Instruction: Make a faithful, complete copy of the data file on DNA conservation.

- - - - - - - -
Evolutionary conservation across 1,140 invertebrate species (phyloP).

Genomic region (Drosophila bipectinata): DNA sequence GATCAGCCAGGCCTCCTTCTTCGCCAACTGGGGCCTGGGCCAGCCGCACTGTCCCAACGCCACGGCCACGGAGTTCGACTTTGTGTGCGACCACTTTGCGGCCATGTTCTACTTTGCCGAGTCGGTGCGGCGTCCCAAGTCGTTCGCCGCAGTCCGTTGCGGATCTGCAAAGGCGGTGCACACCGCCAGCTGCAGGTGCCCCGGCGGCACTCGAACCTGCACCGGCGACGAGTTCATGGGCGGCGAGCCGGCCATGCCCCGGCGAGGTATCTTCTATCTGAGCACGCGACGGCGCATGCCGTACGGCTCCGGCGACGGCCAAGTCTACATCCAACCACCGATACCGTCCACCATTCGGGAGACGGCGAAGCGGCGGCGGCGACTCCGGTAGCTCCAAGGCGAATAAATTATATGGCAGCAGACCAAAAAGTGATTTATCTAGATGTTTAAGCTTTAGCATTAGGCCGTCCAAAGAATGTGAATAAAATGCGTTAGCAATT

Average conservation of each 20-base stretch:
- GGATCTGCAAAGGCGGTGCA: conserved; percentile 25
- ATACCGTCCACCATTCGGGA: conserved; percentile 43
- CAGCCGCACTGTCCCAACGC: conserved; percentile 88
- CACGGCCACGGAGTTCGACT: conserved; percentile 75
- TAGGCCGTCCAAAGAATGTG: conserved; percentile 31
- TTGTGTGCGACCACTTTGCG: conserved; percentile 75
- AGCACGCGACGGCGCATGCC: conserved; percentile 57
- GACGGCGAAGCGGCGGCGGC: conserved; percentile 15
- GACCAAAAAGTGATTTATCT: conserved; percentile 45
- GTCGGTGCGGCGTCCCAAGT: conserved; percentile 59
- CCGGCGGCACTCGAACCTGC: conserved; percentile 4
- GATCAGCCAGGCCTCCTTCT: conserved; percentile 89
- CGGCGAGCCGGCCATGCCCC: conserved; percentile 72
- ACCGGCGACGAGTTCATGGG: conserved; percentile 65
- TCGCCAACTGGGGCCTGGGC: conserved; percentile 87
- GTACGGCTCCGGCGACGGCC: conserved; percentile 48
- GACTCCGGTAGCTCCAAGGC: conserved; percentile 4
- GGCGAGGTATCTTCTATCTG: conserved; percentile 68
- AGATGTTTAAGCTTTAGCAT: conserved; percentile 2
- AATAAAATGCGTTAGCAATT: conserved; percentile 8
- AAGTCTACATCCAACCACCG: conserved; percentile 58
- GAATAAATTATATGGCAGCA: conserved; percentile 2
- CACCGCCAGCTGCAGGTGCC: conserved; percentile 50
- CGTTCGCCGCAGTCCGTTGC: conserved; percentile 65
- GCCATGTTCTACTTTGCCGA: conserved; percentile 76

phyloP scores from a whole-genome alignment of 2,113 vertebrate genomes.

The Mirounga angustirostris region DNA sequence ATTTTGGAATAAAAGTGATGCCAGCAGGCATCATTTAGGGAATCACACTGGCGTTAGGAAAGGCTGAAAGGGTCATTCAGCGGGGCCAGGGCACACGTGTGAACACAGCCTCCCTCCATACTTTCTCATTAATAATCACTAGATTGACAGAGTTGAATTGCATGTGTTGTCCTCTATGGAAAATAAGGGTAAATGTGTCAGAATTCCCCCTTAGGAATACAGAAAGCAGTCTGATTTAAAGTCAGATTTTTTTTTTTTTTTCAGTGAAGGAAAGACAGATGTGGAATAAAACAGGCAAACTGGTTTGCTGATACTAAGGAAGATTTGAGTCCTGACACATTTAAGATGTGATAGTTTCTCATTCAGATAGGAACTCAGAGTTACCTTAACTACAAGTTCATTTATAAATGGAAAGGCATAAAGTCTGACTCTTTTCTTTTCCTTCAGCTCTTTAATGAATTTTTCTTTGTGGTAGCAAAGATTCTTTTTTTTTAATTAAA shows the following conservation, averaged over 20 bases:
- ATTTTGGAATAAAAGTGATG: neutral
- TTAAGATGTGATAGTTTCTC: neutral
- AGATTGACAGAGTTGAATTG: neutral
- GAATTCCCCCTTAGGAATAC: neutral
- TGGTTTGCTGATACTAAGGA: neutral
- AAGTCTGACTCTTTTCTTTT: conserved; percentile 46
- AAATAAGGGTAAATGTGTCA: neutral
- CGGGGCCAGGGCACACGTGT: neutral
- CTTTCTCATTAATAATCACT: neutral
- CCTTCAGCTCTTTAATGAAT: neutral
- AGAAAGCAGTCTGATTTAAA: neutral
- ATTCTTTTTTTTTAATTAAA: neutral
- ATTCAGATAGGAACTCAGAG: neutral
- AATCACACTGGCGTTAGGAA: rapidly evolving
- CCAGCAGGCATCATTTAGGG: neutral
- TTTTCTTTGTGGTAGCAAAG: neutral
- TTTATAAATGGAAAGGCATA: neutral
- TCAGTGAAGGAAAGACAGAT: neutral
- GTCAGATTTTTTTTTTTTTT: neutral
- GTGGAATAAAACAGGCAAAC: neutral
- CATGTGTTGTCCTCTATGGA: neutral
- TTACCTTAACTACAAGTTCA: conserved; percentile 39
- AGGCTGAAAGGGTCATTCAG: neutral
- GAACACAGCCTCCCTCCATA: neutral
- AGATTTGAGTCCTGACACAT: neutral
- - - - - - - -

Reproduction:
Evolutionary conservation across 1,140 invertebrate species (phyloP).

Genomic region (Drosophila bipectinata): DNA sequence GATCAGCCAGGCCTCCTTCTTCGCCAACTGGGGCCTGGGCCAGCCGCACTGTCCCAACGCCACGGCCACGGAGTTCGACTTTGTGTGCGACCACTTTGCGGCCATGTTCTACTTTGCCGAGTCGGTGCGGCGTCCCAAGTCGTTCGCCGCAGTCCGTTGCGGATCTGCAAAGGCGGTGCACACCGCCAGCTGCAGGTGCCCCGGCGGCACTCGAACCTGCACCGGCGACGAGTTCATGGGCGGCGAGCCGGCCATGCCCCGGCGAGGTATCTTCTATCTGAGCACGCGACGGCGCATGCCGTACGGCTCCGGCGACGGCCAAGTCTACATCCAACCACCGATACCGTCCACCATTCGGGAGACGGCGAAGCGGCGGCGGCGACTCCGGTAGCTCCAAGGCGAATAAATTATATGGCAGCAGACCAAAAAGTGATTTATCTAGATGTTTAAGCTTTAGCATTAGGCCGTCCAAAGAATGTGAATAAAATGCGTTAGCAATT

Average conservation of each 20-base stretch:
- GGATCTGCAAAGGCGGTGCA: conserved; percentile 25
- ATACCGTCCACCATTCGGGA: conserved; percentile 43
- CAGCCGCACTGTCCCAACGC: conserved; percentile 88
- CACGGCCACGGAGTTCGACT: conserved; percentile 75
- TAGGCCGTCCAAAGAATGTG: conserved; percentile 31
- TTGTGTGCGACCACTTTGCG: conserved; percentile 75
- AGCACGCGACGGCGCATGCC: conserved; percentile 57
- GACGGCGAAGCGGCGGCGGC: conserved; percentile 15
- GACCAAAAAGTGATTTATCT: conserved; percentile 45
- GTCGGTGCGGCGTCCCAAGT: conserved; percentile 59
- CCGGCGGCACTCGAACCTGC: conserved; percentile 4
- GATCAGCCAGGCCTCCTTCT: conserved; percentile 89
- CGGCGAGCCGGCCATGCCCC: conserved; percentile 72
- ACCGGCGACGAGTTCATGGG: conserved; percentile 65
- TCGCCAACTGGGGCCTGGGC: conserved; percentile 87
- GTACGGCTCCGGCGACGGCC: conserved; percentile 48
- GACTCCGGTAGCTCCAAGGC: conserved; percentile 4
- GGCGAGGTATCTTCTATCTG: conserved; percentile 68
- AGATGTTTAAGCTTTAGCAT: conserved; percentile 2
- AATAAAATGCGTTAGCAATT: conserved; percentile 8
- AAGTCTACATCCAACCACCG: conserved; percentile 58
- GAATAAATTATATGGCAGCA: conserved; percentile 2
- CACCGCCAGCTGCAGGTGCC: conserved; percentile 50
- CGTTCGCCGCAGTCCGTTGC: conserved; percentile 65
- GCCATGTTCTACTTTGCCGA: conserved; percentile 76

phyloP scores from a whole-genome alignment of 2,113 vertebrate genomes.

The Mirounga angustirostris region DNA sequence ATTTTGGAATAAAAGTGATGCCAGCAGGCATCATTTAGGGAATCACACTGGCGTTAGGAAAGGCTGAAAGGGTCATTCAGCGGGGCCAGGGCACACGTGTGAACACAGCCTCCCTCCATACTTTCTCATTAATAATCACTAGATTGACAGAGTTGAATTGCATGTGTTGTCCTCTATGGAAAATAAGGGTAAATGTGTCAGAATTCCCCCTTAGGAATACAGAAAGCAGTCTGATTTAAAGTCAGATTTTTTTTTTTTTTTCAGTGAAGGAAAGACAGATGTGGAATAAAACAGGCAAACTGGTTTGCTGATACTAAGGAAGATTTGAGTCCTGACACATTTAAGATGTGATAGTTTCTCATTCAGATAGGAACTCAGAGTTACCTTAACTACAAGTTCATTTATAAATGGAAAGGCATAAAGTCTGACTCTTTTCTTTTCCTTCAGCTCTTTAATGAATTTTTCTTTGTGGTAGCAAAGATTCTTTTTTTTTAATTAAA shows the following conservation, averaged over 20 bases:
- ATTTTGGAATAAAAGTGATG: neutral
- TTAAGATGTGATAGTTTCTC: neutral
- AGATTGACAGAGTTGAATTG: neutral
- GAATTCCCCCTTAGGAATAC: neutral
- TGGTTTGCTGATACTAAGGA: neutral
- AAGTCTGACTCTTTTCTTTT: conserved; percentile 46
- AAATAAGGGTAAATGTGTCA: neutral
- CGGGGCCAGGGCACACGTGT: neutral
- CTTTCTCATTAATAATCACT: neutral
- CCTTCAGCTCTTTAATGAAT: neutral
- AGAAAGCAGTCTGATTTAAA: neutral
- ATTCTTTTTTTTTAATTAAA: neutral
- ATTCAGATAGGAACTCAGAG: neutral
- AATCACACTGGCGTTAGGAA: rapidly evolving
- CCAGCAGGCATCATTTAGGG: neutral
- TTTTCTTTGTGGTAGCAAAG: neutral
- TTTATAAATGGAAAGGCATA: neutral
- TCAGTGAAGGAAAGACAGAT: neutral
- GTCAGATTTTTTTTTTTTTT: neutral
- GTGGAATAAAACAGGCAAAC: neutral
- CATGTGTTGTCCTCTATGGA: neutral
- TTACCTTAACTACAAGTTCA: conserved; percentile 39
- AGGCTGAAAGGGTCATTCAG: neutral
- GAACACAGCCTCCCTCCATA: neutral
- AGATTTGAGTCCTGACACAT: neutral